Advertisement

Willingness to Pay for Airline Services: A Stated Choice Experiment

  • Pedro Telhado Pereira
  • António Almeida
  • António Gomes de Menezes
  • José Cabral Vieira
Chapter

Introduction

It is widely recognized that airlines are increasingly exposed to fierce levels of competition across all market segments, especially in the tourism segment (Gilbert and Wong 2003). Hence, it comes as no surprise that airlines have been devoting increasing attention to service differentiation strategies that seek to cater to the heterogeneous preferences of passengers (Rose et al. 2005). As a result, there is a growing body of research on stated preferences (SP) discrete choice models that are used to elicit passengers’ preferences.

As Hensher et al. (2001) argue, revealed preferences (RP) data are limited in that they are applicable in explaining current passenger choices, but are a risky domain within which to assess the potential gains from changes in fares and service levels well outside the combinations observed. Stated choice (SC) experiments have become a very popular workhorse to extend the domain of choice as defined by the attributes of alternatives through...

Keywords

State Choice Related Reason Heterogeneous Preference Stated Preference Data Fare Class 
These keywords were added by machine and not by the authors. This process is experimental and the keywords may be updated as the learning algorithm improves.

Notes

Acknowledgments

We thank support from Interreg III-B, MOVIECAM Project.

References

  1. Adler T, Falzarano C, Spitz G (2005) Modelling service trade-offs in air itinerary choices. Transport Res Rec 1915:20–26CrossRefGoogle Scholar
  2. Basar, G., Bhat C. (2004) A Parameterized Consideration Set model for airport choice: an application to the San Francisco bay area. Transport Res B: Methodol 38(10):889–904CrossRefGoogle Scholar
  3. Cao X, Mokhtarian P (2005a) How do individuals adapt their personal travel? A conceptual exploration of the consideration of travel-related strategies. Transp Policy 12(3):199–206CrossRefGoogle Scholar
  4. Cao X, Mokhtarian P (2005b) How do individuals adapt their personal travel? Objective and subjective influences on the consideration of travel-related strategies for San Francisco Bay Area commuters. Transp Policy 12(4):291–302CrossRefGoogle Scholar
  5. Dutta M, Banerjee S, Husain Z (2007) Untapped demand for heritage: A contingent valuation study of Prinsep Ghat, Calcutta. Tourism Manage 28(1): 83–95CrossRefGoogle Scholar
  6. Fowkes A, Wardman M (1988) The design of stated preference travel choice experiments with special reference to interpersonal taste variations. J Transp Econ Policy 22(1):27–44Google Scholar
  7. Gilbert D, Wong R (2003) Passenger expectations and airline services: a Hong Kong based study. Tourism Manage 24(5):519–532CrossRefGoogle Scholar
  8. Greene W (2003) Econometric analysis. Prenctice Hall, New JerseyGoogle Scholar
  9. Hensher D, Stopher P, Louviere J (2001) An exploratory analysis of the effect of numbers of choice sets in designed choice experiments: An airline choice application. J Air Transp Manage 7(6):373–379CrossRefGoogle Scholar
  10. Hess S, Adler T, Polak J (2006) Modelling airport and airline choice behaviour with the use of stated preferences survey data. Mimeo, Imperial College LondonGoogle Scholar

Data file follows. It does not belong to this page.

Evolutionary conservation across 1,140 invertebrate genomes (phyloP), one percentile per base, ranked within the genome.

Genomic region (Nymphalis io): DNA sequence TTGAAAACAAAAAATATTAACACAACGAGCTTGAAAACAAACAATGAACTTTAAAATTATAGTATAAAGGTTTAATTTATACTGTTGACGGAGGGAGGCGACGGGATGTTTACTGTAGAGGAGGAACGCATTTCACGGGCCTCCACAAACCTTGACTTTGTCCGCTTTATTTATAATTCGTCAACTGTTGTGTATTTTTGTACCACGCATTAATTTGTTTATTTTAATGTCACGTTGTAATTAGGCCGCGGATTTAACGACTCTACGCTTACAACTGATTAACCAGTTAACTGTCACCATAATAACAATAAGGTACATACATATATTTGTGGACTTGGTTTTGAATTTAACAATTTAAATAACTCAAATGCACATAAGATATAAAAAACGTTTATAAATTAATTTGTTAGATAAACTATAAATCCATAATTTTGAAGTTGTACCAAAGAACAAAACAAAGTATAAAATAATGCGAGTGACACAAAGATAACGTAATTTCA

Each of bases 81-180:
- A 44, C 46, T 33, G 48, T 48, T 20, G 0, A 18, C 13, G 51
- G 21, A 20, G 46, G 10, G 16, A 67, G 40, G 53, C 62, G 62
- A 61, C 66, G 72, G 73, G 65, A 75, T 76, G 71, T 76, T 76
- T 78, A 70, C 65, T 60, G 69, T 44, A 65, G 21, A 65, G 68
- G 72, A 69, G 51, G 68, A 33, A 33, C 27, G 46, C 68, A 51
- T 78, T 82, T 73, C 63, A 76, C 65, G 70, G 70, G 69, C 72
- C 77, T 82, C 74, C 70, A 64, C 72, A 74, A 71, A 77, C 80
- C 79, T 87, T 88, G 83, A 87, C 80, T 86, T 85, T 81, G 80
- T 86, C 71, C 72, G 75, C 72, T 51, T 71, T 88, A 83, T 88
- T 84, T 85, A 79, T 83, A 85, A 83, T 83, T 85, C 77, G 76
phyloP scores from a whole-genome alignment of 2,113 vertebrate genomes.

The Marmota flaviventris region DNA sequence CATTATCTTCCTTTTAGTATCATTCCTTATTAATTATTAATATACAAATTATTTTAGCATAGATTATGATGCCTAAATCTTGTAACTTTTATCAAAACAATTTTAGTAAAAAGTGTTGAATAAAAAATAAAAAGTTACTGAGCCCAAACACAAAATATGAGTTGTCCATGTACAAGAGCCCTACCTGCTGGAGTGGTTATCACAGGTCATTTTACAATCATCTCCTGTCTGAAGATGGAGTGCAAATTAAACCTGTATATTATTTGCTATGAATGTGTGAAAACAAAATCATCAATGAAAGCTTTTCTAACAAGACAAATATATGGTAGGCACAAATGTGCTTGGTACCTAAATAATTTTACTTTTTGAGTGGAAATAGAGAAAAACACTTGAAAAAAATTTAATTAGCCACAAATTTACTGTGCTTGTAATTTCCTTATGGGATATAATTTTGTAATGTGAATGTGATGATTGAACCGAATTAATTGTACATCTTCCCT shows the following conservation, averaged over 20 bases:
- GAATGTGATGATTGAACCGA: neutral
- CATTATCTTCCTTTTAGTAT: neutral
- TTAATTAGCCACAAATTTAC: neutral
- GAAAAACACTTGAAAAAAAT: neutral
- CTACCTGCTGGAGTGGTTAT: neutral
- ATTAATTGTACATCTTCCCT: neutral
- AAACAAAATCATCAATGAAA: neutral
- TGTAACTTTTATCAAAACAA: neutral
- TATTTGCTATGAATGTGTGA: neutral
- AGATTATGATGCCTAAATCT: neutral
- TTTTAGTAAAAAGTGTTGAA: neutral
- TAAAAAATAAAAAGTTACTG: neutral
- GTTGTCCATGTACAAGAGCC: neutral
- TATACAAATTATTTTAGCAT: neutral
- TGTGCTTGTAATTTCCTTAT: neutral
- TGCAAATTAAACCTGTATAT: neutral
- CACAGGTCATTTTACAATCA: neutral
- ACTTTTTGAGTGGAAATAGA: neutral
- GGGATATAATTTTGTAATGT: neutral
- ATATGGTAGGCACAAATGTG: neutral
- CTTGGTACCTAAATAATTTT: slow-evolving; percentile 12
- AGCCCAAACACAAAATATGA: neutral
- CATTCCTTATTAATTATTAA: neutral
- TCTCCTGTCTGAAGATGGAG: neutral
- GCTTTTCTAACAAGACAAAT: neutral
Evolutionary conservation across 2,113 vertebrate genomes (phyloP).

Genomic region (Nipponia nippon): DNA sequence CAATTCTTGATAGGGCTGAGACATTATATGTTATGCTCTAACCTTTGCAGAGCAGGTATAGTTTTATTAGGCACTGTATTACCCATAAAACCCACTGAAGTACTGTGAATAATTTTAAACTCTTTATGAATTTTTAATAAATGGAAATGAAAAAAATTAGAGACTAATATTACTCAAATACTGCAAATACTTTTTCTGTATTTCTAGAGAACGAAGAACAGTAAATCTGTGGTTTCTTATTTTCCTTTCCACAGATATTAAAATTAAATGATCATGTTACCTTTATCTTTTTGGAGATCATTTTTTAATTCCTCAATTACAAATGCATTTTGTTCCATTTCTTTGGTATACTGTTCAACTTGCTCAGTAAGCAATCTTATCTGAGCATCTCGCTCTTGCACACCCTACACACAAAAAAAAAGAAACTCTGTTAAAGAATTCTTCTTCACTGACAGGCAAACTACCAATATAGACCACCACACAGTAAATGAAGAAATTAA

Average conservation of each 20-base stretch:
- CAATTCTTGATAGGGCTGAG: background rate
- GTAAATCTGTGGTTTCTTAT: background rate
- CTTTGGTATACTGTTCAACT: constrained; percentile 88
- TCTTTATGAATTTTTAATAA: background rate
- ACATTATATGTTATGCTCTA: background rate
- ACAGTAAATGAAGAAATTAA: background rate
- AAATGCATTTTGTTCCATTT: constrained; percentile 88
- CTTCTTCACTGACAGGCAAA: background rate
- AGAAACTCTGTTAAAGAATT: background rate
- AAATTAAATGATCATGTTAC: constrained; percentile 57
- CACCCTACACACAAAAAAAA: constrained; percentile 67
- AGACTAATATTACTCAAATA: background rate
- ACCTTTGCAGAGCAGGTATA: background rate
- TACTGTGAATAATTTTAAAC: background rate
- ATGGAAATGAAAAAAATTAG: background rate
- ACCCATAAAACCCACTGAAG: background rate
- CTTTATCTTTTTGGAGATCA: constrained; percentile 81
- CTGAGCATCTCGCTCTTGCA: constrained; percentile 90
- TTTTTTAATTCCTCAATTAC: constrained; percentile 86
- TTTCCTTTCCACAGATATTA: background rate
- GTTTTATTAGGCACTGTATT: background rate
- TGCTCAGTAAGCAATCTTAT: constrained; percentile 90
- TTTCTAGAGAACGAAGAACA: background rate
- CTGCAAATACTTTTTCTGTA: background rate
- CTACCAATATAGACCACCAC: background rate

11. Hess S, Polak J (2005a) Accounting for random taste heterogeneity in airport-choice modelling. Transport Res Rec 1915:36–43CrossRefGoogle Scholar
  12. Hess S, Polak J (2005b) Mixed logit modelling of airport choice in multi-airport regions. J Air Transp Manage 11(2):59–68CrossRefGoogle Scholar
  13. Hess S, Polak J (2005c) Exploring the potential for cross-nesting structures in airport- choice analysis: a case study of the Greater London area. Transport Res E: Log 42(2):63–81CrossRefGoogle Scholar
  14. Kelly J, Haider W, Williams P, Englund K (2006) Stated preferences of tourists for eco-efficient destination planning options. Tourism Manage (in press)Google Scholar
  15. Kim S, Wong K, Cho M (2007) Assessing the economic value of a world heritage site and willingness-to-pay determinants: a case of Changdeok Palace. Tourism Manage 28(1):317–322CrossRefGoogle Scholar
  16. Louviere J, Hensher D, Swait J (2000) Stated choice methods: analysis and applications. Cambridge University Press, CambridgeCrossRefGoogle Scholar
  17. McFadden D (1974) The measurement of urban travel demand. J Public Econ 3(4):303–328CrossRefGoogle Scholar
  18. Pels E, Nijkamp P, Rietveld P (2001) Airport and airline choice in a multi-airport region: an empirical analysis for the San Francisco bay area. Reg Stud 35(1):1–9CrossRefGoogle Scholar
  19. Pels E, Nijkamp P, Rietveld P (2003) Access to and competition between airports: a case study for the San Francisco bay area. Trans Res A: Policy Pract 37(1):71–83CrossRefGoogle Scholar
  20. Rose J, Hensher D, Greene W (2005) Recovering costs through price and service differentiation: accounting for exogenous information on attribute processing strategies in airline choice. J Air Transp Manage 11(6):400–407CrossRefGoogle Scholar
  21. Street D, Burgess L, Louviere L (2005) Quick and easy choice sets: constructing optimal and near optimal stated choice experiments. Int J Res Mark 22(4):459–470CrossRefGoogle Scholar

Copyright information

© Physica-Verlag Heidelberg 2009

Authors and Affiliations

  • Pedro Telhado Pereira
    • 1
  • António Almeida
    • 1
  • António Gomes de Menezes
    • 2
  • José Cabral Vieira
    • 2
  1. 1.Department of Management and EconomicsUniversity of Madeira and CEEAplAFunchalPortugal
  2. 2.Department of Management and EconomicsUniversity of Madeira and CEEAplAPonta DelgadaPortugal

Personalised recommendations